Many a times Spring Boot developers use DevTools for development of applications in their local environment. Developers always want to mimic the development environment as close as possible with the production environment. The solution is Docker. But when it comes to dockerizing the application, it becomes a tedious process. Because every time the application is changed, new image has to be created and a container has to be spun up in order for the new changes to reflect. It would really be great if there was some mechanism that would automate this process.
The good news is, there is a way we can achieve it using DevTools. In this article we will discuss that.
When your application is launched using java -jar or it is started using a special class loader then the application is considered to be a production application and Developer tools are automatically disabled in this scenario.
Same is the case when applications are dockerized. So that prevents the dockerized application to live reload. The good news is there is a way to configure our application to live reload the container. Because DevTools and the cloud native build packs are ready to handle such kind of development situations.
To demonstrate this we will start with creation of a Spring Boot application. We will generate the project using spring initializr.
Generate the project and import the project into Intellij.
Let us create a simple endpoint.
We will go ahead and run the application. Once the application is up, we will hit the endpoint from postman. We must receive the response as “Hello YouTube! How are you doing today?”.
Now let us change the string and save the change. Behind the scenes DevTools will reload the application without restarting the JVM. If you now hit the same endpoint then the response should be the modified string.
Starting in spring boot 2.3, spring provides this magnificent functionality that will take the existing application and will build a docker image that can run anywhere.
So to do that we will run the command;
Note: You can write Dockerfile and build the image on your own but for the purpose of this demo we are utilizing the image building capability of Spring Boot 2.3.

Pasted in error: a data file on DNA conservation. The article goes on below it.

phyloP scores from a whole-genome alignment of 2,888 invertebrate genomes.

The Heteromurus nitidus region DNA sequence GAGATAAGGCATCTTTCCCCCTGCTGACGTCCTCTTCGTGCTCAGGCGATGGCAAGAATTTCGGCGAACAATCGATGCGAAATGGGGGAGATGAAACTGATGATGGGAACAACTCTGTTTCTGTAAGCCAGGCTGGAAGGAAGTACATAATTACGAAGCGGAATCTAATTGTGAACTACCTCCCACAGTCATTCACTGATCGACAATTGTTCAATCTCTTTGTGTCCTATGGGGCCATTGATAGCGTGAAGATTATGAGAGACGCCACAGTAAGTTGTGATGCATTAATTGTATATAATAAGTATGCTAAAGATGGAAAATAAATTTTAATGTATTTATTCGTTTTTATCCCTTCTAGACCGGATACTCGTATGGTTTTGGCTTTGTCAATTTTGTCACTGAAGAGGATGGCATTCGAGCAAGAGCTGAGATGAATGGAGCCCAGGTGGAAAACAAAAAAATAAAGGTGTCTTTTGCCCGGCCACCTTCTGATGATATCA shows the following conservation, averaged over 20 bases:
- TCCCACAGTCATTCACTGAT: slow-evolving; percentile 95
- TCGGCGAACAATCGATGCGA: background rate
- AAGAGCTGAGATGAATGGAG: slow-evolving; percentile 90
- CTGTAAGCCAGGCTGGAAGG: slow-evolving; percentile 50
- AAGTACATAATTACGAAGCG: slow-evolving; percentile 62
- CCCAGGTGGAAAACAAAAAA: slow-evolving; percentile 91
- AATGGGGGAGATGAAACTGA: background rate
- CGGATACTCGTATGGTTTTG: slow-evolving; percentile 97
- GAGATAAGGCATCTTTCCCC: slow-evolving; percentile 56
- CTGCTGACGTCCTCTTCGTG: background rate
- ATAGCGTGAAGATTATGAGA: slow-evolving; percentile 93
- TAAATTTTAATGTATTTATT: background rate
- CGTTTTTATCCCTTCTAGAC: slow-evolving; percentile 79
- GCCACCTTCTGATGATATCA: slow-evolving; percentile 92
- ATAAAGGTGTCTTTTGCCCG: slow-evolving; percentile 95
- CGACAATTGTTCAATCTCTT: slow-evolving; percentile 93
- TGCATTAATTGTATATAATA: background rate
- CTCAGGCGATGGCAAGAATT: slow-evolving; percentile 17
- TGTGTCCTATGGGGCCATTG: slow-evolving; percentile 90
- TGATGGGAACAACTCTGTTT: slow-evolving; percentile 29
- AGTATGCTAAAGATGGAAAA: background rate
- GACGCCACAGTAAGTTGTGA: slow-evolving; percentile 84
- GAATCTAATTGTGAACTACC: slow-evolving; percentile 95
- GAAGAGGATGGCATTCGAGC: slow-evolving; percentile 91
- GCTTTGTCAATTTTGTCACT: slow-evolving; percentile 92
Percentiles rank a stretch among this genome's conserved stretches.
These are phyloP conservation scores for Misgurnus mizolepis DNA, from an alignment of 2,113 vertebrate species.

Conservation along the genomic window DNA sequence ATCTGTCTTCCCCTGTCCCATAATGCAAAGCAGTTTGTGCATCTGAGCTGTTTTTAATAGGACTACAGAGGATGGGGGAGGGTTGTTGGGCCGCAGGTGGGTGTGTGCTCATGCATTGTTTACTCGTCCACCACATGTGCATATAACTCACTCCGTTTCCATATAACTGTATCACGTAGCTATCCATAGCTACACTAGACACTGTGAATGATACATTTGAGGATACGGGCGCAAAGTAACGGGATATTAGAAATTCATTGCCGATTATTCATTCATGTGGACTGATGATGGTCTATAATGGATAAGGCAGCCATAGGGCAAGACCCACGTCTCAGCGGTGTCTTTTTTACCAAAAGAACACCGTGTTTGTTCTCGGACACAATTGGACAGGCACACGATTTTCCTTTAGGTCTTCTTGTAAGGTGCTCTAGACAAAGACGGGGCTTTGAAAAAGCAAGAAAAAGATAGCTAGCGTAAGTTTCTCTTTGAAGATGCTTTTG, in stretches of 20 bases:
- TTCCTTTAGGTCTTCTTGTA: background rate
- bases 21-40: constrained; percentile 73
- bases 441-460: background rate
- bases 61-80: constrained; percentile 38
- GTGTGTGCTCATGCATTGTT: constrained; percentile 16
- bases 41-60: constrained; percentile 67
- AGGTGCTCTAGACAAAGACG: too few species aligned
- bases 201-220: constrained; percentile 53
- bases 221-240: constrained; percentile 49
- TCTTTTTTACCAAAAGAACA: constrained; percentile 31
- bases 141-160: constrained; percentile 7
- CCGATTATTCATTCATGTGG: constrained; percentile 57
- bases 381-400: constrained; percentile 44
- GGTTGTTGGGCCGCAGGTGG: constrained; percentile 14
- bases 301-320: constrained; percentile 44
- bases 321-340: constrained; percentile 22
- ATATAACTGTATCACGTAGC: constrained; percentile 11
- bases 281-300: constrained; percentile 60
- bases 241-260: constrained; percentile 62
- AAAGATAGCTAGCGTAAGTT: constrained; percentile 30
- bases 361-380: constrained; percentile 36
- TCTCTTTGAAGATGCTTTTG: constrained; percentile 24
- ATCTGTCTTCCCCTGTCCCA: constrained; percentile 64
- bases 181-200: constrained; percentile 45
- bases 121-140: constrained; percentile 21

The above command will compile, unit test and build the image of your application. Once the image is ready, go ahead and run a container using that image. And stop the application that is running in the IDE. Now you should be able to access the same endpoint from postman. And you must get the same response.
Now if you change the string in the helloPXP() method and save the change then you will notice that the container will not reload by itself.
To make it happen, let us start with adding a secret in the application.propertiess file as shown below.
We will also change our POM to let the spring boot know not to exclude the DevTools during build. We will do so by adding this configuration tag.
Let us rebuild the image. While the image is building, we will perform the final step in the run configuration. In the configuration, instead of running our main application, we will run the RemoteSpringApplication.
This Remote Spring application is essentially a file watcher that constantly looks for file change. As and when files are changed the running application is notified that the files have changed.
We will go ahead and run our container again. We will start up the RemoteSpringApplication in the IDE. Let us access the same endpoint using postman. You must get the response. Now change the return string. This time the container should live reload and if you hit the same endpoint once again then you must get the updated string in the response.
To watch the live demo, please watch my YouTube video.
Please let me know in case if there are any further queries or suggestions. Thank you for showing interest and reading through!